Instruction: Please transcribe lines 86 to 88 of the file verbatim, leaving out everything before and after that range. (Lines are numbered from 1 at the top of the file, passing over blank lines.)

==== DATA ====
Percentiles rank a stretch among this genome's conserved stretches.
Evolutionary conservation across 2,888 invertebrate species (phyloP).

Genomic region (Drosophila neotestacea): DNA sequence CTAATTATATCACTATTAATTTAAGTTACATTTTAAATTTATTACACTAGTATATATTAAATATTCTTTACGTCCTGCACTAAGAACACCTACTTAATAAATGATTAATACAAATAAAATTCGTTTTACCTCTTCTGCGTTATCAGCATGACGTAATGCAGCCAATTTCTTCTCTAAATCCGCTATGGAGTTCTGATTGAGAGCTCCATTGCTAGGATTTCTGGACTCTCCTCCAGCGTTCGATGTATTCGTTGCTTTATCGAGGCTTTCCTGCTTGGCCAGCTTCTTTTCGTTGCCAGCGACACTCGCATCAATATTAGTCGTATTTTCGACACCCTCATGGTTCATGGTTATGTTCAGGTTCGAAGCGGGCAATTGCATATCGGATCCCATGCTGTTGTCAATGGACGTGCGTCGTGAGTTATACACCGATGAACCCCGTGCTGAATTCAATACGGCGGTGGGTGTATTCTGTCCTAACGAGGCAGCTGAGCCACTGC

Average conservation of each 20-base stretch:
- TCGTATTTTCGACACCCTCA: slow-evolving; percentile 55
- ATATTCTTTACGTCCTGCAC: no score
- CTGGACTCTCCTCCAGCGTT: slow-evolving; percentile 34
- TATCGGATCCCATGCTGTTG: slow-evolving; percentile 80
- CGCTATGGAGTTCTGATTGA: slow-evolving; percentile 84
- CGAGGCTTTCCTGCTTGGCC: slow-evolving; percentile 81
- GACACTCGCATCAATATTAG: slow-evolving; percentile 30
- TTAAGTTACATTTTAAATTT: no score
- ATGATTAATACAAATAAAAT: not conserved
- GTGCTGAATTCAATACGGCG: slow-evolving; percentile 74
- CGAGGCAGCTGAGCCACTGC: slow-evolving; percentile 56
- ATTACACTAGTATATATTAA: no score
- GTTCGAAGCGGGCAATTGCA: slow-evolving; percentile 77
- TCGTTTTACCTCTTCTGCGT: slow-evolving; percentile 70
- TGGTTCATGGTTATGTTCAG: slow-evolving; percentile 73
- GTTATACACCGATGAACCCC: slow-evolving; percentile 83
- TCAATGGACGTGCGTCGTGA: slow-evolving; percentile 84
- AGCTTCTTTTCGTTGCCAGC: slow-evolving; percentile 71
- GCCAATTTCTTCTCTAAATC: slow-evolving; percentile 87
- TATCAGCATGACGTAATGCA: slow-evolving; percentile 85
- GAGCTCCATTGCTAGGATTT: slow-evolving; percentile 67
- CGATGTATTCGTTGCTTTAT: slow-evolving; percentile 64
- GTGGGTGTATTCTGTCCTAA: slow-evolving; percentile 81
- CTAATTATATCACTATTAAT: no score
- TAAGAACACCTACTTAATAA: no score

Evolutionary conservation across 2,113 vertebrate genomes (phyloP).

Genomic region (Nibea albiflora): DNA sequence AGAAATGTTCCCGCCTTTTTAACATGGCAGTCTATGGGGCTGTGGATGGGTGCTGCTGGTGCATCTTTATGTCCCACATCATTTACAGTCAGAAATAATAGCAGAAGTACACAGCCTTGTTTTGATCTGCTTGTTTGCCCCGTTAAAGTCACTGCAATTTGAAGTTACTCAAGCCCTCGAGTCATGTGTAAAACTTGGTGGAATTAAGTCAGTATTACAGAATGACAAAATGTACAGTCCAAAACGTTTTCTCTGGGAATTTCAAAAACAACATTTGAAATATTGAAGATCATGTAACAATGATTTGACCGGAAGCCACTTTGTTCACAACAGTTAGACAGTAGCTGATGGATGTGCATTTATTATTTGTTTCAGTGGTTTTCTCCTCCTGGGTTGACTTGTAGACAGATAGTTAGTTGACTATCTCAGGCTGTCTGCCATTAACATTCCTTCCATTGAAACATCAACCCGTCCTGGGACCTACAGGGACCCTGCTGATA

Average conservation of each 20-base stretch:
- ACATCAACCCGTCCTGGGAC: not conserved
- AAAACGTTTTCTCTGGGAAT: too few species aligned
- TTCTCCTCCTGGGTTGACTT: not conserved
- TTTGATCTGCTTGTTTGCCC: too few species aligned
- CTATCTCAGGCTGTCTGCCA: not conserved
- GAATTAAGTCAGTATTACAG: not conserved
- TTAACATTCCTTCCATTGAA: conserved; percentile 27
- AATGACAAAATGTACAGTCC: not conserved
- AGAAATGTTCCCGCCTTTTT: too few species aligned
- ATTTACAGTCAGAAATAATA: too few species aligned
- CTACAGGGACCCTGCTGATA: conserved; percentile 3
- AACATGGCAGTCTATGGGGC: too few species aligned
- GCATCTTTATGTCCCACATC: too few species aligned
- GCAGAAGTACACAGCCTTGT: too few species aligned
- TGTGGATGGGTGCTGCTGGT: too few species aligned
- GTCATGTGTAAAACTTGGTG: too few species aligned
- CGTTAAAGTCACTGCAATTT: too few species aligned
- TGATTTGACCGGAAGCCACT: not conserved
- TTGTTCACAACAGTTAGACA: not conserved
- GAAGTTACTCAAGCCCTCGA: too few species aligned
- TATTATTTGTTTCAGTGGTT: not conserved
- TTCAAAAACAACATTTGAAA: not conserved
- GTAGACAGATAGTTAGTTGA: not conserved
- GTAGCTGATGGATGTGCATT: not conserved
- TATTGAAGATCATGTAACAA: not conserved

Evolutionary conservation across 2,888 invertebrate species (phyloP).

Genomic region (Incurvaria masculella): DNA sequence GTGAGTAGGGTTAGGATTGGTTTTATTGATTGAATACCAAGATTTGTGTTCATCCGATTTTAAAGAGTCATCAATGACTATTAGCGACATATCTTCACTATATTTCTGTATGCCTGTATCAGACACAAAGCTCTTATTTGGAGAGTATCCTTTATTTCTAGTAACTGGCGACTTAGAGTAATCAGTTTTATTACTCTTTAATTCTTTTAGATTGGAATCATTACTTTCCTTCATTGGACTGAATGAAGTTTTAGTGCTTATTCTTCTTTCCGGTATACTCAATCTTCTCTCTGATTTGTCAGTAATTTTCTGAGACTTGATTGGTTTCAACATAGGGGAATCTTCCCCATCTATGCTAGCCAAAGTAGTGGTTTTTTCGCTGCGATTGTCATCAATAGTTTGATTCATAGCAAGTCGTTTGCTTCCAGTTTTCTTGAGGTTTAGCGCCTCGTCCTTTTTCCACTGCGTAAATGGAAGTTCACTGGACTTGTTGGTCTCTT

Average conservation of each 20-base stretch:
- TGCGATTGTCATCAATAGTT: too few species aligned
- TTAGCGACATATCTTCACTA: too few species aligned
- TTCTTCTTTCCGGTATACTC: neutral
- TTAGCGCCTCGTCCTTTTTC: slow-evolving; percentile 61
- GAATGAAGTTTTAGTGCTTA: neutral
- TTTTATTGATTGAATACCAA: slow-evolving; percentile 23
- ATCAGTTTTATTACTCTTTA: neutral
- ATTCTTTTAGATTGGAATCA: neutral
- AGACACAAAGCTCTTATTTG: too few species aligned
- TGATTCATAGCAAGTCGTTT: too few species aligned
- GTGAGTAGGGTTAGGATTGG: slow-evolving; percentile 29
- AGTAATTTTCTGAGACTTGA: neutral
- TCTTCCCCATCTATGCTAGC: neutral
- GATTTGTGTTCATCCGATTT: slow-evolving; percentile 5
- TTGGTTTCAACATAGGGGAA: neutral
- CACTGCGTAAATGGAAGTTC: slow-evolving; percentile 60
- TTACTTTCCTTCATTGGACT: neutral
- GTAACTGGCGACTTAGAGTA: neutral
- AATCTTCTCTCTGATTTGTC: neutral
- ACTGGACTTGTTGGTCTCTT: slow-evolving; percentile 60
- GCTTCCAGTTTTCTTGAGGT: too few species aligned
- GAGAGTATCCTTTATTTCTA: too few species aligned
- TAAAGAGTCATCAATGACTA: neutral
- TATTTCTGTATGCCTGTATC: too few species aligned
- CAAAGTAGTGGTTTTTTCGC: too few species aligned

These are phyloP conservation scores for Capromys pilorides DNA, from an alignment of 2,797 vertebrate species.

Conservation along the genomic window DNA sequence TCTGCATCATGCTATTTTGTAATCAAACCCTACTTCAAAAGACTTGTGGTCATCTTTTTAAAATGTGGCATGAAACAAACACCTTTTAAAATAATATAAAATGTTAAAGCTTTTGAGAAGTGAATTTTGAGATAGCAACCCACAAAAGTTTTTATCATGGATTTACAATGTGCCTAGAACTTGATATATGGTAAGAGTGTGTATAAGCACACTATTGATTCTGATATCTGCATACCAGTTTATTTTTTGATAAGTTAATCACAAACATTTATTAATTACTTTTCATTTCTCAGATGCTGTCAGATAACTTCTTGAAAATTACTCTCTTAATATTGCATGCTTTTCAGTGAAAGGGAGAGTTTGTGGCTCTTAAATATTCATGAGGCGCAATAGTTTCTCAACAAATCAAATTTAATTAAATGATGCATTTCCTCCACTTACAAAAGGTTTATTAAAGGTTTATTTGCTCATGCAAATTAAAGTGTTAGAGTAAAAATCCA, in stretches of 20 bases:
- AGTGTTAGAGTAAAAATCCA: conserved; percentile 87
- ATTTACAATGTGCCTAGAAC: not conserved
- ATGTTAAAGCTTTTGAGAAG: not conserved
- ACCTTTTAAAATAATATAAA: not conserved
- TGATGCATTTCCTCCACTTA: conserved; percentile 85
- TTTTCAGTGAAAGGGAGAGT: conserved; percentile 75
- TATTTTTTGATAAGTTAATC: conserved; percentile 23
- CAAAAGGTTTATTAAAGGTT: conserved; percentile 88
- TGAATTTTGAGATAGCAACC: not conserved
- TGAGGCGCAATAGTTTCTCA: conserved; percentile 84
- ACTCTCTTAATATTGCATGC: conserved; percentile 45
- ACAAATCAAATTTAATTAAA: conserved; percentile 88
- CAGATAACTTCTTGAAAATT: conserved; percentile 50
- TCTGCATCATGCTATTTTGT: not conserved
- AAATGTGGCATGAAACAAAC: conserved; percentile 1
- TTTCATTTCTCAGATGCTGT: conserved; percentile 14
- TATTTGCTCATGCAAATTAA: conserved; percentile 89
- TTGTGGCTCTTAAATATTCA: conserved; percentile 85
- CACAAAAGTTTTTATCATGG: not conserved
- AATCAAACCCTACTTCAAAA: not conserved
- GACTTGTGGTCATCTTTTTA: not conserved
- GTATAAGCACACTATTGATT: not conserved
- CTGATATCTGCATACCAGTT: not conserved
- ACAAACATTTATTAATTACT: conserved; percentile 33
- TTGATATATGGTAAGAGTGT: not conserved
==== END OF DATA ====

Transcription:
These are phyloP conservation scores for Capromys pilorides DNA, from an alignment of 2,797 vertebrate species.

Conservation along the genomic window DNA sequence TCTGCATCATGCTATTTTGTAATCAAACCCTACTTCAAAAGACTTGTGGTCATCTTTTTAAAATGTGGCATGAAACAAACACCTTTTAAAATAATATAAAATGTTAAAGCTTTTGAGAAGTGAATTTTGAGATAGCAACCCACAAAAGTTTTTATCATGGATTTACAATGTGCCTAGAACTTGATATATGGTAAGAGTGTGTATAAGCACACTATTGATTCTGATATCTGCATACCAGTTTATTTTTTGATAAGTTAATCACAAACATTTATTAATTACTTTTCATTTCTCAGATGCTGTCAGATAACTTCTTGAAAATTACTCTCTTAATATTGCATGCTTTTCAGTGAAAGGGAGAGTTTGTGGCTCTTAAATATTCATGAGGCGCAATAGTTTCTCAACAAATCAAATTTAATTAAATGATGCATTTCCTCCACTTACAAAAGGTTTATTAAAGGTTTATTTGCTCATGCAAATTAAAGTGTTAGAGTAAAAATCCA, in stretches of 20 bases:
- AGTGTTAGAGTAAAAATCCA: conserved; percentile 87